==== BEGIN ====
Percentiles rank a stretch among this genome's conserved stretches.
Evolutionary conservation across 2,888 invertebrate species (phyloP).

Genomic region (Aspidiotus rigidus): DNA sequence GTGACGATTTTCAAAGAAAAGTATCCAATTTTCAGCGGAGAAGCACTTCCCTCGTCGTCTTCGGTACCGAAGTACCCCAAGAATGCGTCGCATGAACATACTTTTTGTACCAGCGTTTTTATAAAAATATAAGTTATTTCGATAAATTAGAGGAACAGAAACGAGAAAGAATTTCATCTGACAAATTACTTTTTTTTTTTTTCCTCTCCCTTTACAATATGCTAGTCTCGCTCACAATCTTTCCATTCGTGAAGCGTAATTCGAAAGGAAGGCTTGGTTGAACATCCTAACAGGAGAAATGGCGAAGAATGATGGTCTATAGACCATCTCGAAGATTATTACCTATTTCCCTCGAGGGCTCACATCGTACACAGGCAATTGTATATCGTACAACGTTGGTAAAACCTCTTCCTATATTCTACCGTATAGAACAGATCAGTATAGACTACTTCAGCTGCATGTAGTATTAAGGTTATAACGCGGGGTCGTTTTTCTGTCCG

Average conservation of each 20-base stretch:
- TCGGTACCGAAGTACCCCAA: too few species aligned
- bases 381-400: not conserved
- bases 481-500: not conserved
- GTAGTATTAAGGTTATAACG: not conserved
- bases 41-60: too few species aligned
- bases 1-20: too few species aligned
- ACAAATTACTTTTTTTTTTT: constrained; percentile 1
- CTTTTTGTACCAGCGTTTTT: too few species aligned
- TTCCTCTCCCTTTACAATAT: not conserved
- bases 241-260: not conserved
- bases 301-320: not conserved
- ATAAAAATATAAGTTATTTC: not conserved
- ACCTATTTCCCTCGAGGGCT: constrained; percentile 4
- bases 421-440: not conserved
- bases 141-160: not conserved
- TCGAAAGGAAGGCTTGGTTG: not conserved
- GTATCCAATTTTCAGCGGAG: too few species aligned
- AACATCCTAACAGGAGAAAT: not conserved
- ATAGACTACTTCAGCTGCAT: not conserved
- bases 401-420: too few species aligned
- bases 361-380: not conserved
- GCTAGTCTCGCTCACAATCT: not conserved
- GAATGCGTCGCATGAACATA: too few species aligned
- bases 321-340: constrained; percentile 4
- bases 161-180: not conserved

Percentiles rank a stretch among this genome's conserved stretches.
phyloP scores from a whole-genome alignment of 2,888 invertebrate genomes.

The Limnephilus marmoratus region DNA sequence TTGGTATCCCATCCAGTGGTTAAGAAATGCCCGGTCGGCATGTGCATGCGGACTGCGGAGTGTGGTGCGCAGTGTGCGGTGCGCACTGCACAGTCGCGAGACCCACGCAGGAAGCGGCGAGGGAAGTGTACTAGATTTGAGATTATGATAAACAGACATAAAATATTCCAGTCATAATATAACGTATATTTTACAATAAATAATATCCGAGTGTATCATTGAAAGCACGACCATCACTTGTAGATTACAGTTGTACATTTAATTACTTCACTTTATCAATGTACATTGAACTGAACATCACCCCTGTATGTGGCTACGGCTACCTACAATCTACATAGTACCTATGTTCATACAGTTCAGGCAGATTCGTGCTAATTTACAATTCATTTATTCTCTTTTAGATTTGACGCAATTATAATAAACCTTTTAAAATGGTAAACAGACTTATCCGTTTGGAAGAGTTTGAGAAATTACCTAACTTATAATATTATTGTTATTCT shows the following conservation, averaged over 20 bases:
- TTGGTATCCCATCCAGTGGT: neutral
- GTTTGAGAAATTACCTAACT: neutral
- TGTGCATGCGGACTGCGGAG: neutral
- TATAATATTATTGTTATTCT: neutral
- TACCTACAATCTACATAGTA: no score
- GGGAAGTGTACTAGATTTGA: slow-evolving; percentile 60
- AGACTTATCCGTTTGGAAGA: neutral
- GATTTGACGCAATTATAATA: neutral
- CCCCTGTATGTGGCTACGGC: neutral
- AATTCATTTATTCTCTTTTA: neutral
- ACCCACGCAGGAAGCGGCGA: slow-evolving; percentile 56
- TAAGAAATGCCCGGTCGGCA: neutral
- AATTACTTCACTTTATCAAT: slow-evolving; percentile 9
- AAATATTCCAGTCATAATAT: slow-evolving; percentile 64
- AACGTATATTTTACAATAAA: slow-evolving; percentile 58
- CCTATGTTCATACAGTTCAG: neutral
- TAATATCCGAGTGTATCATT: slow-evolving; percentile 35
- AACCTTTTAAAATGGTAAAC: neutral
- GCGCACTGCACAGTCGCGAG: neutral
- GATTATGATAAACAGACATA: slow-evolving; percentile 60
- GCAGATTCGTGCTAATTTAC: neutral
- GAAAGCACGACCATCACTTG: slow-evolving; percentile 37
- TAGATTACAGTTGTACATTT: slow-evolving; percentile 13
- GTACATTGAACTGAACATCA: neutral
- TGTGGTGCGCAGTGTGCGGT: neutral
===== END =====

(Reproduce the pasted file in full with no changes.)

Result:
Percentiles rank a stretch among this genome's conserved stretches.
Evolutionary conservation across 2,888 invertebrate species (phyloP).

Genomic region (Aspidiotus rigidus): DNA sequence GTGACGATTTTCAAAGAAAAGTATCCAATTTTCAGCGGAGAAGCACTTCCCTCGTCGTCTTCGGTACCGAAGTACCCCAAGAATGCGTCGCATGAACATACTTTTTGTACCAGCGTTTTTATAAAAATATAAGTTATTTCGATAAATTAGAGGAACAGAAACGAGAAAGAATTTCATCTGACAAATTACTTTTTTTTTTTTTCCTCTCCCTTTACAATATGCTAGTCTCGCTCACAATCTTTCCATTCGTGAAGCGTAATTCGAAAGGAAGGCTTGGTTGAACATCCTAACAGGAGAAATGGCGAAGAATGATGGTCTATAGACCATCTCGAAGATTATTACCTATTTCCCTCGAGGGCTCACATCGTACACAGGCAATTGTATATCGTACAACGTTGGTAAAACCTCTTCCTATATTCTACCGTATAGAACAGATCAGTATAGACTACTTCAGCTGCATGTAGTATTAAGGTTATAACGCGGGGTCGTTTTTCTGTCCG

Average conservation of each 20-base stretch:
- TCGGTACCGAAGTACCCCAA: too few species aligned
- bases 381-400: not conserved
- bases 481-500: not conserved
- GTAGTATTAAGGTTATAACG: not conserved
- bases 41-60: too few species aligned
- bases 1-20: too few species aligned
- ACAAATTACTTTTTTTTTTT: constrained; percentile 1
- CTTTTTGTACCAGCGTTTTT: too few species aligned
- TTCCTCTCCCTTTACAATAT: not conserved
- bases 241-260: not conserved
- bases 301-320: not conserved
- ATAAAAATATAAGTTATTTC: not conserved
- ACCTATTTCCCTCGAGGGCT: constrained; percentile 4
- bases 421-440: not conserved
- bases 141-160: not conserved
- TCGAAAGGAAGGCTTGGTTG: not conserved
- GTATCCAATTTTCAGCGGAG: too few species aligned
- AACATCCTAACAGGAGAAAT: not conserved
- ATAGACTACTTCAGCTGCAT: not conserved
- bases 401-420: too few species aligned
- bases 361-380: not conserved
- GCTAGTCTCGCTCACAATCT: not conserved
- GAATGCGTCGCATGAACATA: too few species aligned
- bases 321-340: constrained; percentile 4
- bases 161-180: not conserved

Percentiles rank a stretch among this genome's conserved stretches.
phyloP scores from a whole-genome alignment of 2,888 invertebrate genomes.

The Limnephilus marmoratus region DNA sequence TTGGTATCCCATCCAGTGGTTAAGAAATGCCCGGTCGGCATGTGCATGCGGACTGCGGAGTGTGGTGCGCAGTGTGCGGTGCGCACTGCACAGTCGCGAGACCCACGCAGGAAGCGGCGAGGGAAGTGTACTAGATTTGAGATTATGATAAACAGACATAAAATATTCCAGTCATAATATAACGTATATTTTACAATAAATAATATCCGAGTGTATCATTGAAAGCACGACCATCACTTGTAGATTACAGTTGTACATTTAATTACTTCACTTTATCAATGTACATTGAACTGAACATCACCCCTGTATGTGGCTACGGCTACCTACAATCTACATAGTACCTATGTTCATACAGTTCAGGCAGATTCGTGCTAATTTACAATTCATTTATTCTCTTTTAGATTTGACGCAATTATAATAAACCTTTTAAAATGGTAAACAGACTTATCCGTTTGGAAGAGTTTGAGAAATTACCTAACTTATAATATTATTGTTATTCT shows the following conservation, averaged over 20 bases:
- TTGGTATCCCATCCAGTGGT: neutral
- GTTTGAGAAATTACCTAACT: neutral
- TGTGCATGCGGACTGCGGAG: neutral
- TATAATATTATTGTTATTCT: neutral
- TACCTACAATCTACATAGTA: no score
- GGGAAGTGTACTAGATTTGA: slow-evolving; percentile 60
- AGACTTATCCGTTTGGAAGA: neutral
- GATTTGACGCAATTATAATA: neutral
- CCCCTGTATGTGGCTACGGC: neutral
- AATTCATTTATTCTCTTTTA: neutral
- ACCCACGCAGGAAGCGGCGA: slow-evolving; percentile 56
- TAAGAAATGCCCGGTCGGCA: neutral
- AATTACTTCACTTTATCAAT: slow-evolving; percentile 9
- AAATATTCCAGTCATAATAT: slow-evolving; percentile 64
- AACGTATATTTTACAATAAA: slow-evolving; percentile 58
- CCTATGTTCATACAGTTCAG: neutral
- TAATATCCGAGTGTATCATT: slow-evolving; percentile 35
- AACCTTTTAAAATGGTAAAC: neutral
- GCGCACTGCACAGTCGCGAG: neutral
- GATTATGATAAACAGACATA: slow-evolving; percentile 60
- GCAGATTCGTGCTAATTTAC: neutral
- GAAAGCACGACCATCACTTG: slow-evolving; percentile 37
- TAGATTACAGTTGTACATTT: slow-evolving; percentile 13
- GTACATTGAACTGAACATCA: neutral
- TGTGGTGCGCAGTGTGCGGT: neutral